The binding of spermine and ifenprodil to the amino terminal regulatory (R) domain of the N-methyl-d-aspartate receptor was studied using purified regulatory domains of the NR1, NR2A and NR2B subunits, termed NR1-R, NR2A-R and NR2B-R. The R domains were overexpressed in Escherichia coli and purified to near homogeneity. The Kd values for binding of [14C]spermine to NR1-R, NR2A-R and NR2B-R were 19, 140 and 33 µM, respectively. [3H]Ifenprodil bound to NR1-R (Kd, 0.18 µM) and NR2B-R (Kd, 0.21 µM), but not to NR2A-R at the concentrations tested (0.1 to 0.8 µM). These Kd values were confirmed by circular dichroism measurements. The Kd values reflected their effective concentrations at intact NR1/NR2A and NR1/NR2B receptors. The results suggest that effects of spermine and ifenprodil on NMDA receptors occur through binding to the regulatory domains of the NR1, NR2A and NR2B subunits. The binding capacity of spermine or ifenprodil to a mixture of NR1-R and NR2A-R or NR1-R and NR2B-R was additive with that of each individual R domain. Binding of spermine to NR1-R and NR2B-R was not inhibited by ifenprodil and vice versa, indicating that the binding sites for spermine and ifenprodil on NR1-R and NR2B-R are distinct.
doi:10.1111/j.1471-4159.2008.05729.x
PMCID: PMC2690642  PMID: 19014388
spermine; ifenprodil; aminoglycoside antibiotics; regulatory domain of N-methyl-d-aspartate receptor
5.  Gene expression profiling spares early breast cancer patients from adjuvant therapy: derived and validated in two population-based cohorts 
Breast Cancer Research  2005;7(6):R953-R964.
Introduction
Adjuvant breast cancer therapy significantly improves survival, but overtreatment and undertreatment are major problems. Breast cancer expression profiling has so far mainly been used to identify women with a poor prognosis as candidates for adjuvant therapy but without demonstrated value for therapy prediction.
Methods
We obtained the gene expression profiles of 159 population-derived breast cancer patients, and used hierarchical clustering to identify the signature associated with prognosis and impact of adjuvant therapies, defined as distant metastasis or death within 5 years. Independent datasets of 76 treated population-derived Swedish patients, 135 untreated population-derived Swedish patients and 78 Dutch patients were used for validation. The inclusion and exclusion criteria for the studies of population-derived Swedish patients were defined.
Results
Among the 159 patients, a subset of 64 genes was found to give an optimal separation of patients with good and poor outcomes. Hierarchical clustering revealed three subgroups: patients who did well with therapy, patients who did well without therapy, and patients that failed to benefit from given therapy. The expression profile gave significantly better prognostication (odds ratio, 4.19; P = 0.007) (breast cancer end-points odds ratio, 10.64) compared with the Elston–Ellis histological grading (odds ratio of grade 2 vs 1 and grade 3 vs 1, 2.81 and 3.32 respectively; P = 0.24 and 0.16), tumor stage (odds ratio of stage 2 vs 1 and stage 3 vs 1, 1.11 and 1.28; P = 0.83 and 0.68) and age (odds ratio, 0.11; P = 0.55). The risk groups were consistent and validated in the independent Swedish and Dutch data sets used with 211 and 78 patients, respectively.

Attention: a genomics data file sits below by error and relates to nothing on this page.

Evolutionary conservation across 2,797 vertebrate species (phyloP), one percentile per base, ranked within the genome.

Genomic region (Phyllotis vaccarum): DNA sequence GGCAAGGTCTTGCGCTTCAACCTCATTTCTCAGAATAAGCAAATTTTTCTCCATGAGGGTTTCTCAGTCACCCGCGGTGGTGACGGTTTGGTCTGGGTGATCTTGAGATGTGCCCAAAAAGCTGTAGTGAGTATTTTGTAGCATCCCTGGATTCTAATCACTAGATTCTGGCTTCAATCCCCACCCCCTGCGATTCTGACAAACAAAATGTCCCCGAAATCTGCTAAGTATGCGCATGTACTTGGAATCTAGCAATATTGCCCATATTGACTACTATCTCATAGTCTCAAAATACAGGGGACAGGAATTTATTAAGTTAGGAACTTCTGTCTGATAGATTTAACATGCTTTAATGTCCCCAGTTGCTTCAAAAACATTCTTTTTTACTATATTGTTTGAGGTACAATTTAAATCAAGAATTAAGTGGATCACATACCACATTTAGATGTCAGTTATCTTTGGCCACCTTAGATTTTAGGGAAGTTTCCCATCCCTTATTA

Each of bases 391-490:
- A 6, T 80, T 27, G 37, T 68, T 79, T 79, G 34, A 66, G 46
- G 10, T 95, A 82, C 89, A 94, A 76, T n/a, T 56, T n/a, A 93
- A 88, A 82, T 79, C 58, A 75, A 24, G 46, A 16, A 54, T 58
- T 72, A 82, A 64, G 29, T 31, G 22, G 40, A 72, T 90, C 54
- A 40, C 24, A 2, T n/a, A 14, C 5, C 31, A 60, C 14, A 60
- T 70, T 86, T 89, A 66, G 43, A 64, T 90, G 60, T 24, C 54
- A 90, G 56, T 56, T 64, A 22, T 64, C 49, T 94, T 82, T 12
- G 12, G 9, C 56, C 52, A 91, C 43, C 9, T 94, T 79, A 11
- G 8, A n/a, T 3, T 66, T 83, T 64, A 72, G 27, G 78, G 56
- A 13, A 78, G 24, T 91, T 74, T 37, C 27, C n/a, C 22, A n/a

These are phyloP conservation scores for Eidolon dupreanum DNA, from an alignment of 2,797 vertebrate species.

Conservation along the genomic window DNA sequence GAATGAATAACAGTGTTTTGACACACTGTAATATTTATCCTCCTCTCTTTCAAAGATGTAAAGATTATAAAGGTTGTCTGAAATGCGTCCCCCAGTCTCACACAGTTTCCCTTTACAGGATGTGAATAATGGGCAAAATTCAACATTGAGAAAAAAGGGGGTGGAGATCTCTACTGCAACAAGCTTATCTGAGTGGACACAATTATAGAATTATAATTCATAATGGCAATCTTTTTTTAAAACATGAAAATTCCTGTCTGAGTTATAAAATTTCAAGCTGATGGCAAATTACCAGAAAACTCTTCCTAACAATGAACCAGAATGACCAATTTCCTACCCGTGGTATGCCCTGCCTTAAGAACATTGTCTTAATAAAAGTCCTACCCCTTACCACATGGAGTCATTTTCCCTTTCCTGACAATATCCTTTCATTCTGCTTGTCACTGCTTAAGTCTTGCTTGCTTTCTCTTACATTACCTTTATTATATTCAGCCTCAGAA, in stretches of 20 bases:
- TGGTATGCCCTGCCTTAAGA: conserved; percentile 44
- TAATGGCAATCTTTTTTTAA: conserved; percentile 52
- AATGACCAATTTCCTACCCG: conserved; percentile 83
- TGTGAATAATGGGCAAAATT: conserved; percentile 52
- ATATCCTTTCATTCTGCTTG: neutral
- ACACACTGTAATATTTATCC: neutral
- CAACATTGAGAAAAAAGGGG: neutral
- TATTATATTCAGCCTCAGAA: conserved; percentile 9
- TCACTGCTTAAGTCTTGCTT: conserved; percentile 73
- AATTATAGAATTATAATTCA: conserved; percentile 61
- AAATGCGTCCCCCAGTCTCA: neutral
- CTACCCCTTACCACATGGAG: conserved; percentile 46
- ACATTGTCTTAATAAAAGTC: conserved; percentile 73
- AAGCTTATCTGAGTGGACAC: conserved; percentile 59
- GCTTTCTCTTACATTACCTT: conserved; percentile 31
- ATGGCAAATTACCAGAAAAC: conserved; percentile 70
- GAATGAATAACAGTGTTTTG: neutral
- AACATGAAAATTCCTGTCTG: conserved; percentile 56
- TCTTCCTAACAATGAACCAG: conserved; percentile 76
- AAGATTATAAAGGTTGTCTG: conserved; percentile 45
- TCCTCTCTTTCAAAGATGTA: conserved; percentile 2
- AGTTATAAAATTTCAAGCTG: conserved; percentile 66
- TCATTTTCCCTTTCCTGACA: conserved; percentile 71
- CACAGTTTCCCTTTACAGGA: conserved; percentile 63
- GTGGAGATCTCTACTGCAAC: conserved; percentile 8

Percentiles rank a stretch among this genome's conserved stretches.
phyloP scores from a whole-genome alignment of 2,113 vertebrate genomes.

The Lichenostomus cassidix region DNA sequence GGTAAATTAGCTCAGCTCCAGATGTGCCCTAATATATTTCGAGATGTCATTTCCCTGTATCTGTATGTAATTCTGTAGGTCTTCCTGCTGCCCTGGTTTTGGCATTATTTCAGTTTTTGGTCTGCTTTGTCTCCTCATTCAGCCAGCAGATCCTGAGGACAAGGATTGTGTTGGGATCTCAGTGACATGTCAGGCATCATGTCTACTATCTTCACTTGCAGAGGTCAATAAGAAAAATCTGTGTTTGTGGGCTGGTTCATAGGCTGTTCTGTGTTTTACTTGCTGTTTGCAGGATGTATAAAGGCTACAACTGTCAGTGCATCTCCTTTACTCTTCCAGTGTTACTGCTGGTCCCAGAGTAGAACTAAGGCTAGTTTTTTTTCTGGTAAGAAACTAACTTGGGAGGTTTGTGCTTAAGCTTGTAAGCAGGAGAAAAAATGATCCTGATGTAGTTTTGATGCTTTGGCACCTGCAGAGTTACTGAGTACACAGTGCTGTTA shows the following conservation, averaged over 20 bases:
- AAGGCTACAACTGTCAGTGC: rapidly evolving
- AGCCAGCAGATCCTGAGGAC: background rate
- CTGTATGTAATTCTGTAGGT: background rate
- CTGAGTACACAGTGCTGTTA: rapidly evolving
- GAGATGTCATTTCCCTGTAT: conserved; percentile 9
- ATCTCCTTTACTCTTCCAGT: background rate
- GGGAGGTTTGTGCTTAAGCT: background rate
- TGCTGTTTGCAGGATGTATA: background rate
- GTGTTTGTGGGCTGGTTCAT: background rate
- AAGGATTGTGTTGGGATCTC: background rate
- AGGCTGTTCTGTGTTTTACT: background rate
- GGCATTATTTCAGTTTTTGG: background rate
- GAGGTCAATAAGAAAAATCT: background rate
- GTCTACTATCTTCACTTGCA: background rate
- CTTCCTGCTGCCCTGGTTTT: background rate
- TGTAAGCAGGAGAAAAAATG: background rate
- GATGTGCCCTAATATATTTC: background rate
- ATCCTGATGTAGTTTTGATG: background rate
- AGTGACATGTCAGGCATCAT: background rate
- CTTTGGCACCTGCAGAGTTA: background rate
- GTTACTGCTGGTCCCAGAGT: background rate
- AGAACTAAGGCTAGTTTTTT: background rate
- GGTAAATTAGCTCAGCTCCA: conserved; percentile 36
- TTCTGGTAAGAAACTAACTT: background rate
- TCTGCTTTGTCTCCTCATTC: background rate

Conclusion
We have identified discriminatory gene expression signatures working both on untreated and systematically treated primary breast cancer patients with the potential to spare them from adjuvant therapy.
doi:10.1186/bcr1325
PMCID: PMC1410752  PMID: 16280042
6.  Colorectal cancers with microsatellite instability display mRNA expression signatures characteristic of increased immunogenicity 
Molecular Cancer  2004;3:21.
Background
Colorectal cancers displaying high-degree microsatellite instability (MSI-H) have an improved prognosis compared to microsatellite stable (MSS) cancers. The observation of pronounced lymphocytic infiltrates suggests that MSI-H cancers are inherently more immunogenic. We aimed to compare the gene expression profiles of MSI-H and MSS cancers to provide evidence for an activated immune response in the former.
Results
We analysed tissue from 133 colorectal cancer patients with full consent and Local Ethics Committee approval. Genomic DNA was analysed for microsatellite instability in BAT-26. High-quality RNA was used for microarray analysis on the Affymetrix® HG-U133A chip. Data was analysed on GeneSpring software version 6.0. Confirmatory real-time RT-PCR was performed on 28 MSI-H and 26 MSS cancers. A comparison of 29 MSI-H and 104 MSS cancers identified 2070 genes that were differentially expressed between the two groups [P < 0.005]. Significantly, many key immunomodulatory genes were up-regulated in MSI-H cancers. These included antigen chaperone molecules (HSP-70, HSP-110, Calreticulin, gp96), pro-inflammatory cytokines (Interleukin (IL)-18, IL-15, IL-8, IL-24, IL-7) and cytotoxic mediators (Granulysin, Granzyme A). Quantitative RT-PCR confirmed up-regulation of HSP-70 [P = 0.016], HSP-110 [P = 0.002], IL-18 [P = 0.004], IL-8 [0.002] and Granulysin [P < 0.0001].
Conclusions
The upregulation of a large number of genes implicated in immune response supports the theory that MSI-H cancers are immunogenic. The novel observation of Heat Shock Protein up-regulation in MSI-H cancer is highly significant in light of the recognised roles of these proteins in innate and antigen-specific immunogenicity. Increased mRNA levels of pro-inflammatory cytokines and cytotoxic mediators also indicate an activated anti-tumour immune response.
doi:10.1186/1476-4598-3-21
PMCID: PMC514528  PMID: 15298707

Results 1-6 (6)